This is a quick start for Github. If you want an explanation of the concepts, please go to Git.
- 1 What is Github?
- 2 Preparation (SSH Key)
- 3 Working on a repository using Github's text editor
- 4 Working on your own local machine
- 5 Git Commands
- 6 See also
- 7 External Links
What is Github?
Github is a website and service that hosts Git repositories. Public repositories can be created for free. Private repositories require users to pay for an account.
In order to use Github.com, you need to have an account.
- Go register now: https://github.com/join
Preparation (SSH Key)
In general, you will be working from your own computer.
- You need a SSH key pair
- SSH Key - Go here to learn more about how to create a pair.
- Once you have created a pair, then you can connect your local computer with Github.
Go to Github and add your SSH key. ("Add SSH Key")
Working on a repository using Github's text editor
In this case, you will make edits directly in Github, without creating and cloning the repository on your local machine.
Working on your own local machine
- Create an account
- Linking SSH Keys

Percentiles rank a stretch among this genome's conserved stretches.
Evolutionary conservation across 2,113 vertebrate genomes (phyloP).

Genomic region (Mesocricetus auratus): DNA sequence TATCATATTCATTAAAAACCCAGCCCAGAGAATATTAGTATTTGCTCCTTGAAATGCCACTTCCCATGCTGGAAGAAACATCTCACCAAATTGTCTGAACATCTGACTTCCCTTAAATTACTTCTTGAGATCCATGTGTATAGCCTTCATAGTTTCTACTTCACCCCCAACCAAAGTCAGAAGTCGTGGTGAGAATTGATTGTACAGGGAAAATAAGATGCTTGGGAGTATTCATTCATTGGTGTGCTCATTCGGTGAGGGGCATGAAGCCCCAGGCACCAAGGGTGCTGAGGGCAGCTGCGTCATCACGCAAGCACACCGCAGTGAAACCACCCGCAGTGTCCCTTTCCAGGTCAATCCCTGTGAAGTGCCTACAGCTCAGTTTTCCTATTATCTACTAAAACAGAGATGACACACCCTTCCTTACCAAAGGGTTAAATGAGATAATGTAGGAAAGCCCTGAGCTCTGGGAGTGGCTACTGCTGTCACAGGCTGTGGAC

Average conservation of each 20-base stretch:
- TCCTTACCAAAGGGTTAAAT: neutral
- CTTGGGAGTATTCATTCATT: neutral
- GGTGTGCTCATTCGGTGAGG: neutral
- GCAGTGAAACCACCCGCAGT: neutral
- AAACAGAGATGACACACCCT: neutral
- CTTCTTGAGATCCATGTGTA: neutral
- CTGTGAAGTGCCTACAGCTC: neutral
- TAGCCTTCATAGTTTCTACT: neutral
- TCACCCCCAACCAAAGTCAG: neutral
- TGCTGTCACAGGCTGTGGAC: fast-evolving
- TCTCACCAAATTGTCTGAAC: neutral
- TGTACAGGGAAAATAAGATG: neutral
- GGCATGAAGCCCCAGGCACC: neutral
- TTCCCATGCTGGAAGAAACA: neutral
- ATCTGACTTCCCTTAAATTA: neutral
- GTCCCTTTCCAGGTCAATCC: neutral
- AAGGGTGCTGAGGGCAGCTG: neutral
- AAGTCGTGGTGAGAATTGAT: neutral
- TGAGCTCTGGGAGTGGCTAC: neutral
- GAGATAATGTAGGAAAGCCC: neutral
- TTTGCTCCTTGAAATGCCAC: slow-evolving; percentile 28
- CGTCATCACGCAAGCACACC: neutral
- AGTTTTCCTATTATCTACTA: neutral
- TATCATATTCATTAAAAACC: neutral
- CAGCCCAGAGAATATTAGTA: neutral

Actual First Time Workflow
- Git Clone (or create)
Actual Second Time Workflow
- Git Diff (to see unfinished work)
- Git Pull
- Git Checkout
- (change your stuff)
- Git Add (for changed and new files)
- Git Rm (for removing)
- Git Mv (for renaming)
- Git Status (for seeing untracked files)
- Git Commit (commits changes locally)
- Git Push (puts your changes on the server)
This is random list of Git Commands.
git clone firstname.lastname@example.org:'''yourusername/yourrepository'''.git
Cloning your repository. Go get the repository.
This shows what changes have taken place recently.
git checkout (name of branch)
This switches your repository to the specific branch.
git checkout namename
This switches your repository to the specific branch called namename.
This will show you the different branches.
This shows which files have changed or been added, but not committed to the repository.
This shows the differences of any changed files that have not been added.
git config --global push.default simple
This configures git to do something. In this case, this is changing the global something.
git remote -v
This shows where the origin is.
git remote add origin https://github.com/blahblah/blahblah.git
This is example of how you would link to a specific Github repository.
git pull --all
This downloads the latest set of changes to your repository.
git pull origin master
This downloads the code from the master branch.
This pushes changes the code back to the main repository.
git push -u origin master
This would push your changes to the origin master branch.
git diff HEAD
Shows the differences between the head and the working copy.
git diff --staged
git reset filefile
This resets the file that you're working on.
Git Branch Clean Up
git branch clean_up
Oh jebus, don't use this. This throws away your changes.
git merge branchbranchname
This merges the changes into the branch.